We lost our beagle, Flea, in November 2009, right after we moved back to the States from Germany. While we lived in Germany, Flea ended up being both a hinderance and a help to us. Most of the adults didn’t like him because he was really loud and obnoxious. Kids loved him, though, and he did help break the ice between us and our German neighbors. The featured picture is of MacGregor, who also helped us meet people. Below, is Flea when we still lived in Germany the first time.
Flea, canine ambassador, helps us break cultural barriers in Germany!
Sep 12, 2008 (Updated May 9, 2012)
The Bottom Line If you live in a German neighborhood, it’s good to have dogs.
It’s hard to believe that on September 17, 2008, my husband Bill and I will have been living near Stuttgart, Germany for an entire year. The time has gone by fast and, after just a little bit of a culture shock and six weeks spent in a hotel, I find that I actually really love living here.
Bill and I have been very lucky since we arrived in Germany. First off, we didn’t get stuck living in a stairwell apartment on any of the local military installations. Bill is an Army officer and, as such, is subject to strict rules regarding housing. The biggest rule is that if there is housing available on a military installation, the servicemember must accept it unless he or she has a very compelling reason not to. As it turned out, when we first arrived in Germany, a lot of the housing was being renovated or was otherwise occupied. That meant that we were allowed to live in German housing on the economy. We ended up finding a huge house in a charming little town about twenty miles south of Stuttgart. The area is beautiful and authentic. Better yet, we have quiet and privacy.
A lot of people prefer the stairwell apartments on post because they are convenient. After all, people who live in those quarters are surrounded by their fellow Americans. Work, school, and shopping are closeby and the area is certainly secure, since armed guards man the entrances. If Bill and I had children, perhaps living on post would have been worthwhile for us. However, living off post and out in the country has turned out to be great… mainly because after ten months, I’m finally starting to get to know and like my German neighbors!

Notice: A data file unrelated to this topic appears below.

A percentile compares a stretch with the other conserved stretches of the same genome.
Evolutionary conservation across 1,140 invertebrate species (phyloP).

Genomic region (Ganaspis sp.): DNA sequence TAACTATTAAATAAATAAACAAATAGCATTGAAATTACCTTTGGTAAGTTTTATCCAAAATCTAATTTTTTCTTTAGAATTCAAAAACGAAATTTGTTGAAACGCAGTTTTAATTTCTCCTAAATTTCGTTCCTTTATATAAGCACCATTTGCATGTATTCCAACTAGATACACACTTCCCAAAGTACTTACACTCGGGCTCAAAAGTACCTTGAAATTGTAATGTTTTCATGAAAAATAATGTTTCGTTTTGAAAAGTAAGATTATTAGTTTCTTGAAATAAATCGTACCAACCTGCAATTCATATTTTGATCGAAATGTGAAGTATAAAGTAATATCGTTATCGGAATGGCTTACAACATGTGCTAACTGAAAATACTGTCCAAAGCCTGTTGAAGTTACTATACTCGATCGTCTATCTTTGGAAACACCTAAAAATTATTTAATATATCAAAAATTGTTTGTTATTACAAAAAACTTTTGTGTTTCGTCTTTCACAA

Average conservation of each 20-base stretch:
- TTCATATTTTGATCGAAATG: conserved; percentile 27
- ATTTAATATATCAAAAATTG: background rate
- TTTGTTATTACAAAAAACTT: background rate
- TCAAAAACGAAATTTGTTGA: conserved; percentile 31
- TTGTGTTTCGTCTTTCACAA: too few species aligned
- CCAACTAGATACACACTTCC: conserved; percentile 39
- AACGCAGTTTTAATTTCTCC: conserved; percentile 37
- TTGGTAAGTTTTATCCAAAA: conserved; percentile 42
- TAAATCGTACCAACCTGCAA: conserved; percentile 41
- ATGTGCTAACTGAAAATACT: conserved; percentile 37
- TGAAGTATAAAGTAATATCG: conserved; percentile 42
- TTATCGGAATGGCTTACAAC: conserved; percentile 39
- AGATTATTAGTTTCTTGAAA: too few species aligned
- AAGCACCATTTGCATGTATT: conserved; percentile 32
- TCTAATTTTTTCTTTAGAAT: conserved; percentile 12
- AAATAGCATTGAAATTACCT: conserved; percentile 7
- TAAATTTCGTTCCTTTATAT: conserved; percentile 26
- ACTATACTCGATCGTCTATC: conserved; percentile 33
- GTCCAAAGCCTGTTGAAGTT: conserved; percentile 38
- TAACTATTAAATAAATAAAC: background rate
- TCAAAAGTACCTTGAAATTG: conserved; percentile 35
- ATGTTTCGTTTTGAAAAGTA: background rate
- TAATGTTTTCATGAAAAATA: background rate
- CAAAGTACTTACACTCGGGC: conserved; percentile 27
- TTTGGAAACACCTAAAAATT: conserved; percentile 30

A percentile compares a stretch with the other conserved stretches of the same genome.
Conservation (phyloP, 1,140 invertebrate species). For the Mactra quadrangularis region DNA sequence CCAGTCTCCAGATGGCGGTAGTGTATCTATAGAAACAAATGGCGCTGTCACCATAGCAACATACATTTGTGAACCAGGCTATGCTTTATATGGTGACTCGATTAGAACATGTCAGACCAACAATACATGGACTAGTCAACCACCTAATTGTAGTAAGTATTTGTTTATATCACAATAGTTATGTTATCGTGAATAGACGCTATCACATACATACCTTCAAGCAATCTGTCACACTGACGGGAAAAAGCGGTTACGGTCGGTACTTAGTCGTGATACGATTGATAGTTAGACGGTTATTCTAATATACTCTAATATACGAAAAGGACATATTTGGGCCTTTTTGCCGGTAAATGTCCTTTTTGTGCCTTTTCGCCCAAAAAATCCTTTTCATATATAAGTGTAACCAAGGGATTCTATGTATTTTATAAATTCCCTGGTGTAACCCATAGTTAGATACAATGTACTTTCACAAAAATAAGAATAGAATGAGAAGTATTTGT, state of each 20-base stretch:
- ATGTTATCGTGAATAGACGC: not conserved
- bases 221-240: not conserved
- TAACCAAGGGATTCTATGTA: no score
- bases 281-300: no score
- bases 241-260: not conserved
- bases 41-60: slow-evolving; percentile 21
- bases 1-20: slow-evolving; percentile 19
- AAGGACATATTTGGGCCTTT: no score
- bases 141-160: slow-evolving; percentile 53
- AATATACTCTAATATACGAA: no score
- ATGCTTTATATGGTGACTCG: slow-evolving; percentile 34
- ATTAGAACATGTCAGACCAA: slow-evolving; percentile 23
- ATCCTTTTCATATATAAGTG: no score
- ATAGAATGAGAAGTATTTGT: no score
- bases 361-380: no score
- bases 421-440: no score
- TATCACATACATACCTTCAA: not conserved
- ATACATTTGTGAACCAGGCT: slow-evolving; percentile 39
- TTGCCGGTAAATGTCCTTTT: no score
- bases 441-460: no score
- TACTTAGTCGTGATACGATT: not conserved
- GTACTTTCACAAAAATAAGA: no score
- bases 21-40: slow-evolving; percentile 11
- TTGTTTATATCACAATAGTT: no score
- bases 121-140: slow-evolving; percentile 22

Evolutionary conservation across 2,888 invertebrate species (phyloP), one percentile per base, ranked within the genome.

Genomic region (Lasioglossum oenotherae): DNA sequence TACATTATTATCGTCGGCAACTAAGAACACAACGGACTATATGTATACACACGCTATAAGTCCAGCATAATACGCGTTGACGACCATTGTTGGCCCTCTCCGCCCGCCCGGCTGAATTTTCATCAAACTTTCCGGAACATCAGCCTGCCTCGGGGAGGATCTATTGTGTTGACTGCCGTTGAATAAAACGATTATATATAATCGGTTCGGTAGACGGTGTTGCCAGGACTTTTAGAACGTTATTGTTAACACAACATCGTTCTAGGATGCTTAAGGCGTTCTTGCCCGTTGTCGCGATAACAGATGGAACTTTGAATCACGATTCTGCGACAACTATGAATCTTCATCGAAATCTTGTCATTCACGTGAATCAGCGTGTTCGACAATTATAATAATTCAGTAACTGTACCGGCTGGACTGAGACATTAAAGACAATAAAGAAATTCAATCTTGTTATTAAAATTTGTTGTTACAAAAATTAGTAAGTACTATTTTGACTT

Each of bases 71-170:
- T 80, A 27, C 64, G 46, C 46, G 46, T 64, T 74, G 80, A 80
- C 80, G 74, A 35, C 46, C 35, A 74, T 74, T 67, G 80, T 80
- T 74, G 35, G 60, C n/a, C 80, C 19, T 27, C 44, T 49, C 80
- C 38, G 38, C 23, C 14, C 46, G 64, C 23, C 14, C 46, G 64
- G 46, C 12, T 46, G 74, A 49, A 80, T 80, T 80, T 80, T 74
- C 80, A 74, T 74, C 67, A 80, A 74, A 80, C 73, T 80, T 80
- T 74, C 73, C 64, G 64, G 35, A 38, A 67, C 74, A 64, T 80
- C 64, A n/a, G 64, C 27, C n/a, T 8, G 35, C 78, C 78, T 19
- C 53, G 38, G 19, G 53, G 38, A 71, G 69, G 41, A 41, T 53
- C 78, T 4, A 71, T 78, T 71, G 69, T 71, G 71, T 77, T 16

Even though Bill and I first moved into our house in November 2007, it’s only been very recently that we’ve started talking with our next door neighbors. Their household consists of an older couple and their daughter, her husband, and their adorable little two year old boy. When we first moved into our house, I immediately sensed that the family patriarch next door didn’t trust us. He seemed to gaze at our unkempt lawn with contempt, while his lawn and garden were kept pristine. Once, when my dogs were barking at him through the window, I saw him yelling back at them… of course, I couldn’t hear what he was saying because he was in his glass enclosed patio area. Even if I could hear him, I wouldn’t have been able to understand him. But his facial expressions and body language said a lot.
Ironically, it was our dogs that eventually got us talking to each other. My older dog, Flea, is a beagle who sort of behaves like a little canine ambassador. He loves children of all ages and is especially enchanted by little ones. The little boy next door, an adorable tyke with blond curls, is certainly worthy of enchantment. Every time we took Flea outside and he heard the little boy, Flea would start to whine. The little boy seemed equally intrigued by Flea and MacGregor (my other beagle). He would stand at the edge of his lawn and gaze at the dogs as if he longed to pet them.